11 February 2008
Jenny's Birthday Book (Averill, Esther)
Something to tell the Grandcows (Spinelli, Eileen and Bill Slavin, illus.)
Pierre in Love (Pennypacker, Sara and Petra Mathers, illus.)
It's been a couple of evenings of sharing favorites with the little one. Last night she read The Snowy Day to me, which was a big deal, because it was the first time her reading assignment for school was a proper book and not a phonetic worksheet. So there was a real sense of achievement, as well as the warm glow of nostalgia. And then tonight we returned to Jenny Linsky and her cat club in Jenny's Birthday Book. I was a big fan of the Cat Club as a kid, particularly Pickles the firecat. My daughter likes him, too, but for her the delight is in the sight of the cats dancing the Sailor's Hornpipe in Central Park, and the diva cat Concertina with her mouth wide open, forever belting out an aria. It's amazing how some books age so much better than others, and this is one of them. I mean, excellent is excellent, at any time, right? But in reality, not all good books are created equal. Fortunately, the Jenny books have managed to age without dating itself. I'm constantly pushing them at work (recently bought a brand new set of them with nice clean covers and intact bindings.) The gentle tone that ends the book, as Jenny says a prayer that "Please may all cats everywhere have happy birthdays when their birthdays come," and she falls into contented sleep, is as tranquil as the green room and the bowl of mush in Goodnight Moon. If you managed to miss Jenny Linsky in your youth, meet her now!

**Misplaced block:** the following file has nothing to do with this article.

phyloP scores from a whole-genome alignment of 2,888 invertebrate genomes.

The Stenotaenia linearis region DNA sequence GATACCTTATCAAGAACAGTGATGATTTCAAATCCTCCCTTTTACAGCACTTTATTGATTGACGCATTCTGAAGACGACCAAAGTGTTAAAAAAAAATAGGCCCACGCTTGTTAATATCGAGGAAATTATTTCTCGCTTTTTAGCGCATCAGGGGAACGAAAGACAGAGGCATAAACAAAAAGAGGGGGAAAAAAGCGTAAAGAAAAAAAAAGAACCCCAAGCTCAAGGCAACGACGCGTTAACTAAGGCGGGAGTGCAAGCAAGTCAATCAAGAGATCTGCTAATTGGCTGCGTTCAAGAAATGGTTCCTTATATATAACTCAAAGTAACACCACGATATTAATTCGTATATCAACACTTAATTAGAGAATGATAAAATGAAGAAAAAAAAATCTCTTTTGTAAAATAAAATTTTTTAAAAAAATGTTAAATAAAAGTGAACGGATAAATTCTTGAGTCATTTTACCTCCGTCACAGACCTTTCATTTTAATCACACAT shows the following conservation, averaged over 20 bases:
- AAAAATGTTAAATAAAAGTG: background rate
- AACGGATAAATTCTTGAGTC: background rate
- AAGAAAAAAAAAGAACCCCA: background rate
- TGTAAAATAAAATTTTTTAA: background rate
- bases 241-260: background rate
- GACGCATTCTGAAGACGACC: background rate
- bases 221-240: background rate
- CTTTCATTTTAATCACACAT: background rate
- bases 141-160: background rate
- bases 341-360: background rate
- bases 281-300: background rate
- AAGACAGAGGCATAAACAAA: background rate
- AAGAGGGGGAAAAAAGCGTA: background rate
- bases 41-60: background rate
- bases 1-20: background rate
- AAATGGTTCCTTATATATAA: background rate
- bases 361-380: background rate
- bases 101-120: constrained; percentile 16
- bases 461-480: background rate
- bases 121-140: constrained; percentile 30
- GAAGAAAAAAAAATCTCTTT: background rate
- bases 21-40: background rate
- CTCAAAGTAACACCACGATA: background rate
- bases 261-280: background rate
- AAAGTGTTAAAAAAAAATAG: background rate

(Project for a future date--write a biography of Esther Averill. I can't find one. It's on my list of things to do.)